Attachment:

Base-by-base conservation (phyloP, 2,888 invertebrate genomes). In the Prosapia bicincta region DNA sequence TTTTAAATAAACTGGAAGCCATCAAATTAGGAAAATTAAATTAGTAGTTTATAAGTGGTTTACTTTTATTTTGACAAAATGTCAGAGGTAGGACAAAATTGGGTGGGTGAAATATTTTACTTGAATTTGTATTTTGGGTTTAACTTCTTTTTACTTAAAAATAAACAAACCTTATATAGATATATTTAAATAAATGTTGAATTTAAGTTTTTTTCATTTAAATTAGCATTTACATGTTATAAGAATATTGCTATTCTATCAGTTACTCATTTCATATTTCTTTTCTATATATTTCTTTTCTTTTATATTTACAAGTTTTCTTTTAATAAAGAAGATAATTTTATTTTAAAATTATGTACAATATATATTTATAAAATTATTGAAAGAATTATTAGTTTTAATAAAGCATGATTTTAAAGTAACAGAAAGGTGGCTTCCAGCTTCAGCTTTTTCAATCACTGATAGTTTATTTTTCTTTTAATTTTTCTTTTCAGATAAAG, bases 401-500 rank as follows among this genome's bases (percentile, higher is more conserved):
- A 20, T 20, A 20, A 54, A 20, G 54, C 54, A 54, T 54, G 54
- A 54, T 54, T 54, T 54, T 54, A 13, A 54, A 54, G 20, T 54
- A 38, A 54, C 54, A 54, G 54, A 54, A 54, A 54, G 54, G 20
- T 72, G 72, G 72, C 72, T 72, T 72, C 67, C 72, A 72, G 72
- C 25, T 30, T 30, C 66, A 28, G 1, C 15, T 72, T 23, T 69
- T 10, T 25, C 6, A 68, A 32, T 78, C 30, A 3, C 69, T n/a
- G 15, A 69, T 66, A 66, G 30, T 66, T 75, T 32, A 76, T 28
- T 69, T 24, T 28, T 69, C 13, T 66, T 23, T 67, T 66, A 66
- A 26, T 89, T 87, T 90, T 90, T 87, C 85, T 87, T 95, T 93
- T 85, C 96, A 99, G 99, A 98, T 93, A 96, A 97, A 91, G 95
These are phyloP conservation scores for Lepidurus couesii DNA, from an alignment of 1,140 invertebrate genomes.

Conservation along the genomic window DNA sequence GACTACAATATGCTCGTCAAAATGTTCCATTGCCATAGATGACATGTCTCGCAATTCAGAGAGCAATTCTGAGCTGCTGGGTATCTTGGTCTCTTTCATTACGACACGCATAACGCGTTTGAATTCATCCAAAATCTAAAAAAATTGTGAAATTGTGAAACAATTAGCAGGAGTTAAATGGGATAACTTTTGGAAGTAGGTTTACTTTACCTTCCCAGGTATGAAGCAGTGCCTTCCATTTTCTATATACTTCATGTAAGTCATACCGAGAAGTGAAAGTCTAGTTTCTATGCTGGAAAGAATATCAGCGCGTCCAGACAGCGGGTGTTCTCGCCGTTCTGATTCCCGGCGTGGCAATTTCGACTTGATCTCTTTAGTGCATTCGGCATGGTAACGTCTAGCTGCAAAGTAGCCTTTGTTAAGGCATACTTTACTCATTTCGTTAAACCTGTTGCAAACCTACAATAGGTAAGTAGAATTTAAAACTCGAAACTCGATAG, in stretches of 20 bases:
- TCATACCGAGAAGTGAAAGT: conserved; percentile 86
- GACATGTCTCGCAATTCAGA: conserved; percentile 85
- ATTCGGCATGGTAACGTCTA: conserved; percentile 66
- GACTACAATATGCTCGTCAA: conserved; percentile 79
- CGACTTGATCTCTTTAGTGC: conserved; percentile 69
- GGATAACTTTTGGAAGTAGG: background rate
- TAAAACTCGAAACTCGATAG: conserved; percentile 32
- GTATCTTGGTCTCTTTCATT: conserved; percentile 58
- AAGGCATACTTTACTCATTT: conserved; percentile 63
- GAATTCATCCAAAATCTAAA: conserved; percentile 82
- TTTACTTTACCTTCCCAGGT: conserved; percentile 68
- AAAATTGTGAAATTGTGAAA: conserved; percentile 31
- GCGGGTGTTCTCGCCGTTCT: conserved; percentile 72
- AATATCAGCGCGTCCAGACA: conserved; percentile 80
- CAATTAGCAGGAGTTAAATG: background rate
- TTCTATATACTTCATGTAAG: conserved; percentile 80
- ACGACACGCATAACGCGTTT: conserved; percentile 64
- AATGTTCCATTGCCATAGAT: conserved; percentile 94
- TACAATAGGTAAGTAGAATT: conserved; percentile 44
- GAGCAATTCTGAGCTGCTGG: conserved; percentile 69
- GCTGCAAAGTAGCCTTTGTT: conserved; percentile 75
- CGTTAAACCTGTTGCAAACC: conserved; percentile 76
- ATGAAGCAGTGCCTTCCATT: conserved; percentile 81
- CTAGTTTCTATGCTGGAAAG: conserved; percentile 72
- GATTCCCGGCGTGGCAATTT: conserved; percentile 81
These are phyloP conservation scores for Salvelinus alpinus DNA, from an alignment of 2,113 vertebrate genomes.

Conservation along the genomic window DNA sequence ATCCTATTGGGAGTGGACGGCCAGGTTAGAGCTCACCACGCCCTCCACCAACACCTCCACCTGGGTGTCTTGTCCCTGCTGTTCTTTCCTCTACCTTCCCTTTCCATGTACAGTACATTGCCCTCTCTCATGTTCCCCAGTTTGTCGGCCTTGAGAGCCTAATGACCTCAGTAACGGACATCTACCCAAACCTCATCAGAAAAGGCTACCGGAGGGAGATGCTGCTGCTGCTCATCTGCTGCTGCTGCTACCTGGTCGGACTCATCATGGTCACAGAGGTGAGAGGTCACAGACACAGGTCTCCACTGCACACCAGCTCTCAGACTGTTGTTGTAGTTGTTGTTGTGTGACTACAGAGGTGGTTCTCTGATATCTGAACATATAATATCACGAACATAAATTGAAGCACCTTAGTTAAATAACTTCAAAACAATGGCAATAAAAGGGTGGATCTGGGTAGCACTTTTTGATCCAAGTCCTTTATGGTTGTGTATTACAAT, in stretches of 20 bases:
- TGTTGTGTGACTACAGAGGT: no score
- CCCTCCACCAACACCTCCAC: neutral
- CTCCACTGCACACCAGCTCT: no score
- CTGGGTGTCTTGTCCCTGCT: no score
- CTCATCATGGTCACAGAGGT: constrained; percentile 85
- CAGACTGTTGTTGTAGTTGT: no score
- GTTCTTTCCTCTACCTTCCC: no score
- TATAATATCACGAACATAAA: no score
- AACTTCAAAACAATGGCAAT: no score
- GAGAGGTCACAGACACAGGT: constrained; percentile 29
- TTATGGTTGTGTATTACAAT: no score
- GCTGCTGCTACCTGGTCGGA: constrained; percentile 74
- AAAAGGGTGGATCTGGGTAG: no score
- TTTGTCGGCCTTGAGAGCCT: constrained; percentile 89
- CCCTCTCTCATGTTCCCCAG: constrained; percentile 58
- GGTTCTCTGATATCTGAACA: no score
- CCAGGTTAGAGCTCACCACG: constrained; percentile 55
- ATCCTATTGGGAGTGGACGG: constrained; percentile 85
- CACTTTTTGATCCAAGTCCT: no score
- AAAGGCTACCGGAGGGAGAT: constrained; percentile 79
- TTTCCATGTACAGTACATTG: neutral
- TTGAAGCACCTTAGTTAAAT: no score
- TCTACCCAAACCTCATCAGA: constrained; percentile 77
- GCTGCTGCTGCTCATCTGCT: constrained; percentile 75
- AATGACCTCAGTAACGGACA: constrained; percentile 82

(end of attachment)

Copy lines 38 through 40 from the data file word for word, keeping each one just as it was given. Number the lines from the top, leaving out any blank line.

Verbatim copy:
- GATTCCCGGCGTGGCAATTT: conserved; percentile 81
These are phyloP conservation scores for Salvelinus alpinus DNA, from an alignment of 2,113 vertebrate genomes.

Conservation along the genomic window DNA sequence ATCCTATTGGGAGTGGACGGCCAGGTTAGAGCTCACCACGCCCTCCACCAACACCTCCACCTGGGTGTCTTGTCCCTGCTGTTCTTTCCTCTACCTTCCCTTTCCATGTACAGTACATTGCCCTCTCTCATGTTCCCCAGTTTGTCGGCCTTGAGAGCCTAATGACCTCAGTAACGGACATCTACCCAAACCTCATCAGAAAAGGCTACCGGAGGGAGATGCTGCTGCTGCTCATCTGCTGCTGCTGCTACCTGGTCGGACTCATCATGGTCACAGAGGTGAGAGGTCACAGACACAGGTCTCCACTGCACACCAGCTCTCAGACTGTTGTTGTAGTTGTTGTTGTGTGACTACAGAGGTGGTTCTCTGATATCTGAACATATAATATCACGAACATAAATTGAAGCACCTTAGTTAAATAACTTCAAAACAATGGCAATAAAAGGGTGGATCTGGGTAGCACTTTTTGATCCAAGTCCTTTATGGTTGTGTATTACAAT, in stretches of 20 bases: